Beyond the Lines: Pictorial Reporting, Everyday Life, and the Crisis of Gilded Age America / Edition 1

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Overview

Today video clips and photojournalism dominate our news sources, but in the second half of the nineteenth century, the pictorial newspaper brought events and personalities alive for a hungry public. In this wonderfully illustrated book, Joshua Brown shows that the wood engravings in the illustrated newspapers of Gilded Age America were more than quaint predecessors to our own sophisticated media. As he tells the history and traces the influence of Frank Leslie's Illustrated Newspaper, with relevant asides on Harper's Weekly, the New York Daily Graphic and others, Brown recaptures the complexity and richness of pictorial reporting. He finds these images to be significant barometers for gauging how the general public perceived pivotal events and crises - the Civil War, Reconstruction, important labor battles, and more - and uses them as a rewarding source for understanding the era.
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Editorial Reviews

Eric Foner
Beyond the Lines offers the most imaginative reading I have seen of 19th century visual journalism. The book illuminates in highly original ways how Gilded Age engravers both shaped and reflected popular views regarding race, ethnicity, and labor strife.
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Product Details

  • ISBN-13: 9780520248144
  • Publisher: University of California Press
  • Publication date: 6/19/2006
  • Edition description: New Edition
  • Edition number: 1
  • Pages: 385
  • Sales rank: 1,100,107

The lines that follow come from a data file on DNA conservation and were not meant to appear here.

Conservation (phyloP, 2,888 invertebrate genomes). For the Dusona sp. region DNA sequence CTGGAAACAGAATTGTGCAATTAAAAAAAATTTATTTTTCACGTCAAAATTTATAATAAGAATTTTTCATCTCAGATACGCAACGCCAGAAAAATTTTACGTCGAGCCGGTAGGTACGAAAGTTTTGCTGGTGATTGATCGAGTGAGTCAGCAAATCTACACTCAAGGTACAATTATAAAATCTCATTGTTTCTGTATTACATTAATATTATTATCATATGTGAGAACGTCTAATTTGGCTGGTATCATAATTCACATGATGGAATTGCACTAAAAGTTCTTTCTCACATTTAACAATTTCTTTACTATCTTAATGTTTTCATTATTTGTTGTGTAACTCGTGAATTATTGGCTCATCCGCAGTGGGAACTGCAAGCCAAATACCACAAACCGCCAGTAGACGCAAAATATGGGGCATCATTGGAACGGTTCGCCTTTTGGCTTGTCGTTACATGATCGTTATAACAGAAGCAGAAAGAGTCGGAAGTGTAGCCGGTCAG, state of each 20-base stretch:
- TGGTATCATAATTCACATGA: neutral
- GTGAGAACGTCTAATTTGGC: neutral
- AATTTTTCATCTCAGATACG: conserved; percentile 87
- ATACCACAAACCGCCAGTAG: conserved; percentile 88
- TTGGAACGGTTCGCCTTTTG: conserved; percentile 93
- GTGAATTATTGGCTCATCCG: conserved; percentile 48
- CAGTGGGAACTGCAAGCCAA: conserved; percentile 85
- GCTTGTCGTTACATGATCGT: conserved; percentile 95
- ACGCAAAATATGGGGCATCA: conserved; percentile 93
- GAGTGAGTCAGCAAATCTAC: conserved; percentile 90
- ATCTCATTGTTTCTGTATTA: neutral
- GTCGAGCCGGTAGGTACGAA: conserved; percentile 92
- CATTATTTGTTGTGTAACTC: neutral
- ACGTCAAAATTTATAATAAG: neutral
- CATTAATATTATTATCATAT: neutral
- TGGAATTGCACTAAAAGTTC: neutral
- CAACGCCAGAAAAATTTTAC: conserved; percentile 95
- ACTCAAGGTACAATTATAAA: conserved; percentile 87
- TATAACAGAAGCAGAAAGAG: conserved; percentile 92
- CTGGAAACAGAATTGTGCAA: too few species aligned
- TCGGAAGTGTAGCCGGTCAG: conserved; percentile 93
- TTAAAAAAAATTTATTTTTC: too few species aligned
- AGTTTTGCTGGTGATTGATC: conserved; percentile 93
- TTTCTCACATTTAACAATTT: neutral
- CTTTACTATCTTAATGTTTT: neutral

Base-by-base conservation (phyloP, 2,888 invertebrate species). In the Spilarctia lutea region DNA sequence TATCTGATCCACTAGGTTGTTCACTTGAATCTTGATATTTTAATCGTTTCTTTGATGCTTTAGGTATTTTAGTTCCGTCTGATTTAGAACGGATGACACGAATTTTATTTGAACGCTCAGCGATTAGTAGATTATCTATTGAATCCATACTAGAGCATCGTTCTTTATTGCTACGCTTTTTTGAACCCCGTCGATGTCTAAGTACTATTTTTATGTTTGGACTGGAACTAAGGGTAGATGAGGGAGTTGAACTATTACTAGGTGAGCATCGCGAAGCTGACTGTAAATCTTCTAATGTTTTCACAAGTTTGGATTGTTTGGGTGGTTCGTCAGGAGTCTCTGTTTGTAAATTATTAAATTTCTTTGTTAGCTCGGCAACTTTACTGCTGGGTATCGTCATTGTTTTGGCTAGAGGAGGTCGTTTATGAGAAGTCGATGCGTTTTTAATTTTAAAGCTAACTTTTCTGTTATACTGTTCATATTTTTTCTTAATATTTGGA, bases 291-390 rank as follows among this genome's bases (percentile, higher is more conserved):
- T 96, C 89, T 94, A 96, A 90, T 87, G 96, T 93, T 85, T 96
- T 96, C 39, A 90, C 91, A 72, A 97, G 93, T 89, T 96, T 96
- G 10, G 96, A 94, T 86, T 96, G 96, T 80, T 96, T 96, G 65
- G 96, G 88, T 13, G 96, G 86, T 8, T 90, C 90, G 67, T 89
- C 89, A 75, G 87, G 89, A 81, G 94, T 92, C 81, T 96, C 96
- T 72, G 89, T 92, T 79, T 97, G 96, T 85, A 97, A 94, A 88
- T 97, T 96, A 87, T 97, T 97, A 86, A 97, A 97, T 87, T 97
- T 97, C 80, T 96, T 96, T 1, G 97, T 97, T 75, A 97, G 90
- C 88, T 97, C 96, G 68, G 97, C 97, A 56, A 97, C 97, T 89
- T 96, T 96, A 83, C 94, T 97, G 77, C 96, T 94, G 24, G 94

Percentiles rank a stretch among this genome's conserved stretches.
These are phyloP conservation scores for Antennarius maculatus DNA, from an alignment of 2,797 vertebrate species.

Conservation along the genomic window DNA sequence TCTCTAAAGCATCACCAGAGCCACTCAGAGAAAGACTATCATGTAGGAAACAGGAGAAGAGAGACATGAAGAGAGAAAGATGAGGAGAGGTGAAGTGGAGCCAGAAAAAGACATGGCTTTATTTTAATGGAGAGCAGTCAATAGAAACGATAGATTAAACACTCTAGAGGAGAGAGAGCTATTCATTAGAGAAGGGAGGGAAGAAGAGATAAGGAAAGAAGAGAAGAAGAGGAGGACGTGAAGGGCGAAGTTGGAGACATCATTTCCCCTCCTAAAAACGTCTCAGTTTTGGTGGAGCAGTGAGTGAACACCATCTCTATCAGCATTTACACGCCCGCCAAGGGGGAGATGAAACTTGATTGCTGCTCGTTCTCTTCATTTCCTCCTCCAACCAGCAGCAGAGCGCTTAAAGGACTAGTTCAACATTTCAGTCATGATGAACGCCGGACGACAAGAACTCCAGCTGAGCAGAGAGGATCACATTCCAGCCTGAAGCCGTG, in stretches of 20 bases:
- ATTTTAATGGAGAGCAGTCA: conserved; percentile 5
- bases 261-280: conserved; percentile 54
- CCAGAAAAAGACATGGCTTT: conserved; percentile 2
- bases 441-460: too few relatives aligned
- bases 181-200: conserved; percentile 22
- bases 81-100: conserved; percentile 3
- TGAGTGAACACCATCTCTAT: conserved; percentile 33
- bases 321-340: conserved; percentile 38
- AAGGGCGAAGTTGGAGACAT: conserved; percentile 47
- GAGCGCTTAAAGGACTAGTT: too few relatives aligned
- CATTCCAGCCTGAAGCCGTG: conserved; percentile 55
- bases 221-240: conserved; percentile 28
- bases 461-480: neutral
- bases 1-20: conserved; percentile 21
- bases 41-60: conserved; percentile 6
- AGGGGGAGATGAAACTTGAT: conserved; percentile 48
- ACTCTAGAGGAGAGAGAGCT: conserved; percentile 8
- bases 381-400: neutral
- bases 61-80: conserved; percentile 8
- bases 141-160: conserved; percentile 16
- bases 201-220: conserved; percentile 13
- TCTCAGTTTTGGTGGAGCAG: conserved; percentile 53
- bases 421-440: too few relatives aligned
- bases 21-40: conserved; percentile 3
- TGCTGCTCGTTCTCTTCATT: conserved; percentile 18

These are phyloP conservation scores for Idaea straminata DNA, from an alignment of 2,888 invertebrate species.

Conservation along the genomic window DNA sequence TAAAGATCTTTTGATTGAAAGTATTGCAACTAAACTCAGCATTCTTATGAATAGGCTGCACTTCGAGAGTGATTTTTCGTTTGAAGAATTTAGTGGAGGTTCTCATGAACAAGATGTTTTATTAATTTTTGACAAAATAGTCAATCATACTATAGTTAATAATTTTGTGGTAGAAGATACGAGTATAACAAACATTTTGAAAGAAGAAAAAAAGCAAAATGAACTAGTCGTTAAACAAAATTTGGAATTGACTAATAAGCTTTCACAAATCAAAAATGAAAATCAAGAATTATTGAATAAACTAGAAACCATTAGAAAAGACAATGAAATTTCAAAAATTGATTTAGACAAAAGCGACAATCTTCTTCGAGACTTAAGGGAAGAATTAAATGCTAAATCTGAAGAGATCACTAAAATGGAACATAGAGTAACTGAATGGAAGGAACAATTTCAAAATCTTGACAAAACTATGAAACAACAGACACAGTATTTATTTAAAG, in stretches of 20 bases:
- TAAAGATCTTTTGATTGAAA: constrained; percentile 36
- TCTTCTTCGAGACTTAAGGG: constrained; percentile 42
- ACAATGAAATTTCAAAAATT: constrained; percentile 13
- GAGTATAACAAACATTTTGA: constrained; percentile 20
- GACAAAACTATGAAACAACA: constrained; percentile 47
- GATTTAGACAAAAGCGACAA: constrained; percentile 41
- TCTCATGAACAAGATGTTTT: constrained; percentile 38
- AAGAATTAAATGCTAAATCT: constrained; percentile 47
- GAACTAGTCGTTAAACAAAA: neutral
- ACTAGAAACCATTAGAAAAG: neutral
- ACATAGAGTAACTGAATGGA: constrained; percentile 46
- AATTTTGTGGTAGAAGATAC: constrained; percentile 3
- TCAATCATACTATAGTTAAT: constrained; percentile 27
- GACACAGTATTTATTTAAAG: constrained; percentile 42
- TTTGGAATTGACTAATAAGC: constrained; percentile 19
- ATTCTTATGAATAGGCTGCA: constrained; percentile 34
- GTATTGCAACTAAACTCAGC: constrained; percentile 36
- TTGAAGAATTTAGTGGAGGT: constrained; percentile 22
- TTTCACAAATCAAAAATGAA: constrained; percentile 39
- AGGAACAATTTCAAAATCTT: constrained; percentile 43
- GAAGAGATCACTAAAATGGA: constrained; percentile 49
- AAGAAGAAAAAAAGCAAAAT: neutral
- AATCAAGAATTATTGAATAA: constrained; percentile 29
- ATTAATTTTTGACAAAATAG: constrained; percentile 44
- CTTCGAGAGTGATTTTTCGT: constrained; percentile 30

• Product dimensions: 6.00 (w) x 9.00 (h) x 0.88 (d)

Meet the Author

Joshua Brown is Executive Director of the American Social History Project/Center for Media and Learning at The Graduate Center, City University of New York. He is coauthor of the interactive CD-ROMs Who Built America? From the Great War of 1914 to the Dawn of the Atomic Age (2000) and Who Built America? From the Centennial Celebration of 1876 to the Great War of 1914 (1993), and visual editor of the groundbreaking Who Built America? textbook (1990, 2000), in addition to his many other documentaries, digital programs, essays, illustrations, and cartoons.

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Table of Contents

List of Illustrations
Acknowledgments
Note on Terms
Introduction 1
1 Pictorial Journalism in Antebellum America 7
2 Illustrating the News 32
3 Constructing Representation, 1866-77 60
4 Balancing Act, 1866-77 103
5 Reconstructing Representation, 1866-77 131
6 Balancing the Unbalanceable, 1878-89 170
Epilogue 233
Notes 244
Bibliography 323
Index 345
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